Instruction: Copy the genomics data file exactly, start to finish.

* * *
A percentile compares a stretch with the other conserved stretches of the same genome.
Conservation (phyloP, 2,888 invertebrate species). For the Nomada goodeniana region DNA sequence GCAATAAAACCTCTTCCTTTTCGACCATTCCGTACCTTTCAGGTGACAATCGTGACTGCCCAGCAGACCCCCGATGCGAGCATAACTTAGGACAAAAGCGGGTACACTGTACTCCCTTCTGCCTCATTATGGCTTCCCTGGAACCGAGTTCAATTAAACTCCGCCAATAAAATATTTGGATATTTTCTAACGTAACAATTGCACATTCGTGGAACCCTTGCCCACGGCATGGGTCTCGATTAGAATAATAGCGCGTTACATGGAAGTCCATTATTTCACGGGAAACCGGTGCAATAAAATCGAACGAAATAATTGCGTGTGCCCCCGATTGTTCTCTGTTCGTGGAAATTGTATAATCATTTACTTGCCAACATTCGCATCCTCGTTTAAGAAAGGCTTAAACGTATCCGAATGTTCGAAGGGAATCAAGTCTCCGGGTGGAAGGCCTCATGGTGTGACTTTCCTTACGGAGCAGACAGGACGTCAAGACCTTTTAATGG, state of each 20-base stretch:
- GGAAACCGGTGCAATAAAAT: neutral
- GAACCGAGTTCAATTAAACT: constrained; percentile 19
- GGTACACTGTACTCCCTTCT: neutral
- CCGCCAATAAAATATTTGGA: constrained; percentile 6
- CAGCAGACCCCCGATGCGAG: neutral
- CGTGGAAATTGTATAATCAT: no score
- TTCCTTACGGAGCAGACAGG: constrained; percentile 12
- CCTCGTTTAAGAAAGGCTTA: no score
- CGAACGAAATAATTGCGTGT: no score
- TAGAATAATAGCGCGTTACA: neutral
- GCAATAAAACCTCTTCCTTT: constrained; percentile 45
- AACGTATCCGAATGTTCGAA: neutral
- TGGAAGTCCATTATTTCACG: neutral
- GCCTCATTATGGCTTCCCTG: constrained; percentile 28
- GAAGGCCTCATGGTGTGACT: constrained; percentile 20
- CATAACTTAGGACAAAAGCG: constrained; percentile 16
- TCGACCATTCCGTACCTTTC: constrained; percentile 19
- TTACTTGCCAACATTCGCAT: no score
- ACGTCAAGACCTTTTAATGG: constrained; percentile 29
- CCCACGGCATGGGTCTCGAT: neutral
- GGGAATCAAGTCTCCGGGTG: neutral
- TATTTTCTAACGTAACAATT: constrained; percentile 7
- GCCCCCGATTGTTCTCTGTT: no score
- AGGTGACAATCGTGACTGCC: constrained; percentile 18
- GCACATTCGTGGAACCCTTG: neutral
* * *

A percentile compares a stretch with the other conserved stretches of the same genome.
Conservation (phyloP, 2,888 invertebrate species). For the Nomada goodeniana region DNA sequence GCAATAAAACCTCTTCCTTTTCGACCATTCCGTACCTTTCAGGTGACAATCGTGACTGCCCAGCAGACCCCCGATGCGAGCATAACTTAGGACAAAAGCGGGTACACTGTACTCCCTTCTGCCTCATTATGGCTTCCCTGGAACCGAGTTCAATTAAACTCCGCCAATAAAATATTTGGATATTTTCTAACGTAACAATTGCACATTCGTGGAACCCTTGCCCACGGCATGGGTCTCGATTAGAATAATAGCGCGTTACATGGAAGTCCATTATTTCACGGGAAACCGGTGCAATAAAATCGAACGAAATAATTGCGTGTGCCCCCGATTGTTCTCTGTTCGTGGAAATTGTATAATCATTTACTTGCCAACATTCGCATCCTCGTTTAAGAAAGGCTTAAACGTATCCGAATGTTCGAAGGGAATCAAGTCTCCGGGTGGAAGGCCTCATGGTGTGACTTTCCTTACGGAGCAGACAGGACGTCAAGACCTTTTAATGG, state of each 20-base stretch:
- GGAAACCGGTGCAATAAAAT: neutral
- GAACCGAGTTCAATTAAACT: constrained; percentile 19
- GGTACACTGTACTCCCTTCT: neutral
- CCGCCAATAAAATATTTGGA: constrained; percentile 6
- CAGCAGACCCCCGATGCGAG: neutral
- CGTGGAAATTGTATAATCAT: no score
- TTCCTTACGGAGCAGACAGG: constrained; percentile 12
- CCTCGTTTAAGAAAGGCTTA: no score
- CGAACGAAATAATTGCGTGT: no score
- TAGAATAATAGCGCGTTACA: neutral
- GCAATAAAACCTCTTCCTTT: constrained; percentile 45
- AACGTATCCGAATGTTCGAA: neutral
- TGGAAGTCCATTATTTCACG: neutral
- GCCTCATTATGGCTTCCCTG: constrained; percentile 28
- GAAGGCCTCATGGTGTGACT: constrained; percentile 20
- CATAACTTAGGACAAAAGCG: constrained; percentile 16
- TCGACCATTCCGTACCTTTC: constrained; percentile 19
- TTACTTGCCAACATTCGCAT: no score
- ACGTCAAGACCTTTTAATGG: constrained; percentile 29
- CCCACGGCATGGGTCTCGAT: neutral
- GGGAATCAAGTCTCCGGGTG: neutral
- TATTTTCTAACGTAACAATT: constrained; percentile 7
- GCCCCCGATTGTTCTCTGTT: no score
- AGGTGACAATCGTGACTGCC: constrained; percentile 18
- GCACATTCGTGGAACCCTTG: neutral